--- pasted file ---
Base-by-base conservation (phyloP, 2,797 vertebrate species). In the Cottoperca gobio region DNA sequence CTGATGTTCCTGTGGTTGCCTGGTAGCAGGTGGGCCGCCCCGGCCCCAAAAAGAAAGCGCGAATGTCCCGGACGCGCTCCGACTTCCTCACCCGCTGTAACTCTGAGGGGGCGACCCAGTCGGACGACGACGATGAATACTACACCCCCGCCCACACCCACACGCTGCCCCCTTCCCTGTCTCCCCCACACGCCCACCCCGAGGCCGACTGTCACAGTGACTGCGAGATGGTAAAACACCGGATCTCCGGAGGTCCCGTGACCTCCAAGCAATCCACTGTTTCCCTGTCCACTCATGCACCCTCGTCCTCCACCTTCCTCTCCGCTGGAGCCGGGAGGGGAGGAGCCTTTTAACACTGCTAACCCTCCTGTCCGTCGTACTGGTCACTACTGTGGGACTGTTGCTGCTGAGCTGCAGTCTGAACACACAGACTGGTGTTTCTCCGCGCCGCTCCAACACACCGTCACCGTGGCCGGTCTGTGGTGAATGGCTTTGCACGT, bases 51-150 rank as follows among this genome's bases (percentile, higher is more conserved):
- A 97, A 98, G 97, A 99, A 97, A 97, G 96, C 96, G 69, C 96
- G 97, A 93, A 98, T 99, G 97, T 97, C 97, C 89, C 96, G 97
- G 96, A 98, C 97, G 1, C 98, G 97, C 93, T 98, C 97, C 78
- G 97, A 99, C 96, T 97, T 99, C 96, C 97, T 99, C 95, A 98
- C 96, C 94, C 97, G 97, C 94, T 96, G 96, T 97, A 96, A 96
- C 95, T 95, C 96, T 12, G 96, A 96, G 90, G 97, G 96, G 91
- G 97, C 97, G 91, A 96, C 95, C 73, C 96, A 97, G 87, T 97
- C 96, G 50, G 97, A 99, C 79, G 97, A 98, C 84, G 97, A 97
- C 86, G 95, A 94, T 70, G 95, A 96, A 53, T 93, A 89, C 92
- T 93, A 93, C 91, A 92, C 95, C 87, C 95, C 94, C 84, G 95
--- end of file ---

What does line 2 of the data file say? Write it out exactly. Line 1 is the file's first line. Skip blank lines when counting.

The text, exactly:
- A 97, A 98, G 97, A 99, A 97, A 97, G 96, C 96, G 69, C 96